This is an important and timely question explored in the highly acclaimed spiritual novel, SNOOZE: A STORY OF AWAKENING, winner of the 2015 National Indie Excellence Award for New Age Fiction.
Written with young adult and young-at-heart readers in mind, SNOOZE further proved its literary merit by being selected as a 2016 Readers’ Favorite International Book Award Finalist in the Young Adult-Coming of Age category and receiving an Honorable Mention in the 2014 Beach Book Festival Prize competition in the General Fiction category.
You’re invited to join—either with eyes or ears—Max Diver, a.k.a. “Snooze,” along the razor’s edge of a quest to rescue his astronaut father from a fate stranger than death in the exotic, perilous Otherworld of sleep.
This inspiring tale interweaves a plethora of paranormal and metaphysical subjects, from Bigfoot and enlightenment to the Loch Ness Monster and time travel via the Bermuda Triangle.
In her review of SNOOZE published in INDIE SHAMAN Magazine, June Kent had this to say about what she described as “superlative fiction”: “Engrossing, entertaining and occasionally humorous, SNOOZE also takes a look at a wide range of subjects including levitation, telepathy, lucid dreaming, spirit animals, parallel universes and shamanic-like journeying, giving a wide range of information effortlessly absorbed as you enjoy the story as well as much food for thought.”
Naturally, your generous review would be greatly appreciated even if you simply enjoy the full text now being presented on this blog and numerous podcast platforms. Keep in mind that paperback and ebook versions are for sale. A complimentary online version is also available for your reading pleasure.
SNOOZE: A STORY OF AWAKENING
By Sol Luckman
With a sensation like that of water swirling unstoppably down a drain, or Alice spinning down the rabbit hole, Max gasped, “Dr. Morrow?”
“Max! How very good to see you again after all this time!”
“Good to see you, too. I take it you’re … no longer with the Navy?”
As Max slipped the sand dollar in his pocket with one hand, Dr. Morrow shook his other hand with a firm grip. “Well, you see, I was never really with the Navy, Max. I was contracted to do some … experimental work.”
“You look like you’ve just seen a ghost.”
“Sorry. It’s … Halloween.”
Dr. Morrow laughed. “You always had a sense of humor, even as a little child.” The doctor’s slight European, probably French, accent came through as he pronounced little “leetle.” “How do you like my new setup?”
“I’m impressed. It’s very high-tech.”
“Very high-tech. Would you like to see my office?”
Max followed as Dr. Morrow led him down the hall away from the reception room, stopping to punch a code into an electronic keypad beside a door—which opened following a series of low tones—labeled “Program Director.”
“I take it you’re a student here,” he said as he sat down in the leather chair behind his desk. Placing Max’s file on top of the desk, he peered over his computer monitor and motioned for Max to have a seat as well.
“Pre-med? That doesn’t surprise me. You come from extremely bright stock.”
It was all Max could do to process this latest bizarre turn of events. Meeting Dr. Morrow again under such circumstances after all these years was enough of a jolt to his system.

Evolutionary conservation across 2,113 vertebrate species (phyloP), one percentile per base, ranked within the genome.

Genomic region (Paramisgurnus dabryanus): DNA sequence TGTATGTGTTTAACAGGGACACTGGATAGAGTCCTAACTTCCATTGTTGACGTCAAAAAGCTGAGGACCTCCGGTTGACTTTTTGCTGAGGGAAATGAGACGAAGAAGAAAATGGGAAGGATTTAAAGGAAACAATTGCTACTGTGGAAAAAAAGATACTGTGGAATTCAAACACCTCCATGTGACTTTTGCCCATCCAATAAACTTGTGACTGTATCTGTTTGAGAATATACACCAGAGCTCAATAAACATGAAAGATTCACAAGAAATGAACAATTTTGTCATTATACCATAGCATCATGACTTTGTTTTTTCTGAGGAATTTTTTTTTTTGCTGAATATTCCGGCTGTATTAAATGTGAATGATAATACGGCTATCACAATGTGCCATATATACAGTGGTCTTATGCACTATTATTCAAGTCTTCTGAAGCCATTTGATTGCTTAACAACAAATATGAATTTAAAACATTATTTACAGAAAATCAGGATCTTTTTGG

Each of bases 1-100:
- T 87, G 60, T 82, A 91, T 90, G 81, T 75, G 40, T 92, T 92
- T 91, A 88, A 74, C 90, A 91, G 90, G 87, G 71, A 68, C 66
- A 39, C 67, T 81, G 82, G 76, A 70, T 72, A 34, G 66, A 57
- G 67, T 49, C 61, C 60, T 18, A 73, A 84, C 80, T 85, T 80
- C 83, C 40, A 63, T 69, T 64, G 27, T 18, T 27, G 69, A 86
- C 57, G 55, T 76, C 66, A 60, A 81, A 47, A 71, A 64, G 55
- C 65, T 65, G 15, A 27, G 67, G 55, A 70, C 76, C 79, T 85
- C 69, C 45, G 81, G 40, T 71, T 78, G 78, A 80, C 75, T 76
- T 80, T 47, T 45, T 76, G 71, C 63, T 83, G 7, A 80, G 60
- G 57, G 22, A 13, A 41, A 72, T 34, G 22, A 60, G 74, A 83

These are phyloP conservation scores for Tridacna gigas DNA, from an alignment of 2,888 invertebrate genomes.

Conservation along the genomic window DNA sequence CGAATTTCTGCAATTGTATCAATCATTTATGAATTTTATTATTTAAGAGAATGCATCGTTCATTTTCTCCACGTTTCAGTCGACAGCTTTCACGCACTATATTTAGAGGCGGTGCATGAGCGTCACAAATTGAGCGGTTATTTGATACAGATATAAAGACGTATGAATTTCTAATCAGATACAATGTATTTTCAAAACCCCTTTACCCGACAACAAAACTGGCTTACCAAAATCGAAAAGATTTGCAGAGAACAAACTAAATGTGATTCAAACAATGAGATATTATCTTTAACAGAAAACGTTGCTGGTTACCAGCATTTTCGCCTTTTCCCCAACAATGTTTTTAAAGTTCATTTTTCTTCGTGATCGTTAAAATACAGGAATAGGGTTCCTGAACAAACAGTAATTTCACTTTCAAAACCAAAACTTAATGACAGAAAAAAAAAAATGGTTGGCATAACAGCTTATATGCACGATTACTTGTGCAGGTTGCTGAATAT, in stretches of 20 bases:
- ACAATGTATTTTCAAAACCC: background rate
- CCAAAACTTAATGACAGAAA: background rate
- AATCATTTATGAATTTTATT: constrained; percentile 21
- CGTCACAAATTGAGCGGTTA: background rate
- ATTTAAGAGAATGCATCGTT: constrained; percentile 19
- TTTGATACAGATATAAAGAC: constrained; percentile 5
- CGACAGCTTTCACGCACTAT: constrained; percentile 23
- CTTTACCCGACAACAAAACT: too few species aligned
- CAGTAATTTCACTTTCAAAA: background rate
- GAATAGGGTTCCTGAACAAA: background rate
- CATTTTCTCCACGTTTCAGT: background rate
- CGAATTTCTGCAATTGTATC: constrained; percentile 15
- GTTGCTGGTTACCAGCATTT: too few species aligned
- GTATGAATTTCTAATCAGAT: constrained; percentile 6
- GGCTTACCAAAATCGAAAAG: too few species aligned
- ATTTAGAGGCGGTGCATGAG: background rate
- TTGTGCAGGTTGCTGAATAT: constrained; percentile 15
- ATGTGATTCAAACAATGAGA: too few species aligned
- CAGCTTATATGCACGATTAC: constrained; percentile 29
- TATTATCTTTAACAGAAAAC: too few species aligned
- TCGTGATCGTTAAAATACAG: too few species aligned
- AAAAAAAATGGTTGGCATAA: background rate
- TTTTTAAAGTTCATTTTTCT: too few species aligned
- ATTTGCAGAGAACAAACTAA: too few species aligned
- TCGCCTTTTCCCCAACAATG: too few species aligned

But then to find himself staring at a framed photograph on the wall of his father and the doctor standing in front of the Tempus Fugit at the Cape Carnival Jetport was positively a time warp.
“You still play tennis, Max?”
“If memory serves me, you made it to the state quarterfinals last year.”
“How did you—”
“Oh, I tend to keep tabs on people like yourself who are so … gifted.”
Like a replay of yesteryear, “gifted” echoed in Max’s reeling brain. Again he recalled his night of tests at the Navy hospital and overhearing Captain Diver’s conversation with Dr. Morrow, who first indelibly described him as gifted—a loaded term that ever after struck Max as two parts blessing and one part curse.
“I assume you already knew I was a student here?”
“Then you probably also know I still play tennis sometimes. Just not competitively.”
“Perhaps we could hit balls together one of these afternoons? You’ll have to promise to take it easy on me. I’m no spring chicken.”
“I’d enjoy that. But I don’t imagine you asked me in here to chat about tennis?”
Dr. Morrow shifted in his seat and stared with his owl eyes over the top wires of his glasses. “How very like your father you are.”
“That’s a new one. I’m usually compared to my mother.”
“I never knew her, I’m afraid, though I can see the resemblance. But you have your father’s no-nonsense demeanor,” observed the doctor with a glance up at the photo of himself beside Captain Diver.
“I’ll take that as a compliment.”
“You should. He was a pragmatist, your father.”
“I remember that about him.”
“I was afraid you might be an idealist, given your choice of university.”
“I used to be.”
“Idealism can be a necessary developmental stage. But in my line of work, there’s ultimately no place for it. I’m after results, not pie-in-the-sky.”
“Then we’re on the same page.”
On a day when the odd had become the strange on its way to the bizarre and beyond, the enigmatic direction of this conversation seemed perfectly, if eerily, fitting. Max had a strong sense Dr. Morrow was feeling him out, testing the waters, before committing to a certain level of disclosure.
Begging the question: disclosure of what?
“What did you dream about inside the scanning device, Max?”
“I know you dreamed. Your readings clearly indicate you experienced a lucid dream. A real whopper, by the look of it.”
“I met myself on a beach.”
“I see. A dream of self-reflection. What did you look like to yourself?”